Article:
Over three hundred animal specimens were collected, examined, prepared, and sent to the Smithsonian Institution, where they became some of the earliest examples of northern China’s diverse wildlife available for study in the United States. Eleven of the animal species collected by the team were later identified as new to science. A number of insect specimens were also collected and sent to the British Museum. Publication of these new finds quickly appeared in scientific journals, and introduced this data to a more general audience. The expedition recorded its progress and accomplishments through field notes, photographs, and diaries. As the expedition’s naturalist, Sowerby was responsible not only for collecting and preparing the animal specimens but also for writing the accompanying field notes—all of which he sent to the Smithsonian. His post-expedition duties included organizing the photographs and illustrations for
Through Shên-kan.

The impact of Clark’s expedition extended far beyond its original ambitions. In Sterling Clark, Sowerby found a lifelong patron: over the three decades following the expedition, Sowerby continued to explore China’s wilderness and collect specimens, sending over 2,300 mammals and birds to the Smithsonian Institution in Washington, D.C., all with Clark’s anonymous support. When Sowerby bequeathed his research files to the Smithsonian in the 1950s, a photo archive—including over 140 images made on the expedition—found its way into the public realm. With the centennial of the expedition and through the efforts of the Sterling and Francine Clark Art Institute, the story of the expedition has engaged people in China today: photographer Li Ju retraced the expedition’s route, rephotographing many of the sites a century later; historian Shi Hongshuai published the first Chinese translation and critical edition of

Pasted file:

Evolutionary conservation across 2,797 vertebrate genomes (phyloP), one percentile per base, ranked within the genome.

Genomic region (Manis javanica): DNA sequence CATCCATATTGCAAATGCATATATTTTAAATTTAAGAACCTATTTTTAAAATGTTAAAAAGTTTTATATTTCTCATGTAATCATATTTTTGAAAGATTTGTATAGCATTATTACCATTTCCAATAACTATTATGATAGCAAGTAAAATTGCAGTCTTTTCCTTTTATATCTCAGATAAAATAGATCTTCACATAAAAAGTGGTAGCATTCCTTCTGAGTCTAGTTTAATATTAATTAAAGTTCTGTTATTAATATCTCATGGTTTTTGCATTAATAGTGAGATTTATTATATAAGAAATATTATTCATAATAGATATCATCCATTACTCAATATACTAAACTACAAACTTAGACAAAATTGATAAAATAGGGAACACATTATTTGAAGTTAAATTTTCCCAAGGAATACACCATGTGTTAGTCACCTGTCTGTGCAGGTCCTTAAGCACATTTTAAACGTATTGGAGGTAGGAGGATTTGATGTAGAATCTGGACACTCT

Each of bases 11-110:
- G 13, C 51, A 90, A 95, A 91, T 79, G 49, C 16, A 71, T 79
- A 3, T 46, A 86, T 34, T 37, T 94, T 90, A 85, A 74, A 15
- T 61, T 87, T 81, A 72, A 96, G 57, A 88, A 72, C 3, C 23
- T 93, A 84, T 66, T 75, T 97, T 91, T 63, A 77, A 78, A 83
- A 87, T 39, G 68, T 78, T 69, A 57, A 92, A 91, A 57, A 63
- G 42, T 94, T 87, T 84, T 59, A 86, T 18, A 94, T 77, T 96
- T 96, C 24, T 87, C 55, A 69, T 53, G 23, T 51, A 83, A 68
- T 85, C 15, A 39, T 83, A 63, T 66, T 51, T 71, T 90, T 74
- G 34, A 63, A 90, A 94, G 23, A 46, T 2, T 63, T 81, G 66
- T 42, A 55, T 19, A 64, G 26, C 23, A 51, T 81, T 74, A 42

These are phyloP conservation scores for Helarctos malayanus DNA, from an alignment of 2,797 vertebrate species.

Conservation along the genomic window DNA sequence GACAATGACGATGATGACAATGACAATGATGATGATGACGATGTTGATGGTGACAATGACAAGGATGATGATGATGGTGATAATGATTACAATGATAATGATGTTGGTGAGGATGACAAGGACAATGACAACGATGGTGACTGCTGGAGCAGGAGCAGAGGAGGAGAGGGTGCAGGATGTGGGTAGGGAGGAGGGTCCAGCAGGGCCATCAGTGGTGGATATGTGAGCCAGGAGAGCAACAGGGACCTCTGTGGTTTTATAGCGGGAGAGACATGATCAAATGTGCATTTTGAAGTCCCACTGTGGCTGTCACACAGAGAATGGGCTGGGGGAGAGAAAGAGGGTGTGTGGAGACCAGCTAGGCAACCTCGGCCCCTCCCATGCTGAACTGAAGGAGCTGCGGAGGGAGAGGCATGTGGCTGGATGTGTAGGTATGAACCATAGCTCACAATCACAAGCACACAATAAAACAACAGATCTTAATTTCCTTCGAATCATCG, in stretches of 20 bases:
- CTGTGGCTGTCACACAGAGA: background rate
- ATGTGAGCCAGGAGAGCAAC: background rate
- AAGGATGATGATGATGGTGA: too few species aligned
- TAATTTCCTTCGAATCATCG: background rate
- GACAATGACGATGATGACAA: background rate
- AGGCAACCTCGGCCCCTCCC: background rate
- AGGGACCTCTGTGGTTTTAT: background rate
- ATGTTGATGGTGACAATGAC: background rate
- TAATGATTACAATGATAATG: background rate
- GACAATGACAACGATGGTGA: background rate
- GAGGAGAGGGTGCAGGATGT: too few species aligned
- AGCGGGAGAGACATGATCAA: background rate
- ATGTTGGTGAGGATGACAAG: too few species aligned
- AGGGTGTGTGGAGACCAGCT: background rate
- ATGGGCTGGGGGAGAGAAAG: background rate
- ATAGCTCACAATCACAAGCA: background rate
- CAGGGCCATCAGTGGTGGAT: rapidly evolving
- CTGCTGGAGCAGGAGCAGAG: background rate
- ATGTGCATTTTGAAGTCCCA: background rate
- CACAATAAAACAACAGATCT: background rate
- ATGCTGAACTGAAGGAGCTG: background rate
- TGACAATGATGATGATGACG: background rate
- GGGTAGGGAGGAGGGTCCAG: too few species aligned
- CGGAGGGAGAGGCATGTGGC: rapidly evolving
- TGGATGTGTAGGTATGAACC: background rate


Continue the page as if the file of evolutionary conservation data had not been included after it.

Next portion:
Through Shên-kan; and a television series and feature film were made and aired on China Central Television in 2009 and 2010.
  Condition: Near fine, rear hinge starting, light soiling to cloth.   Ref: 109406   Price: HK$ 8,000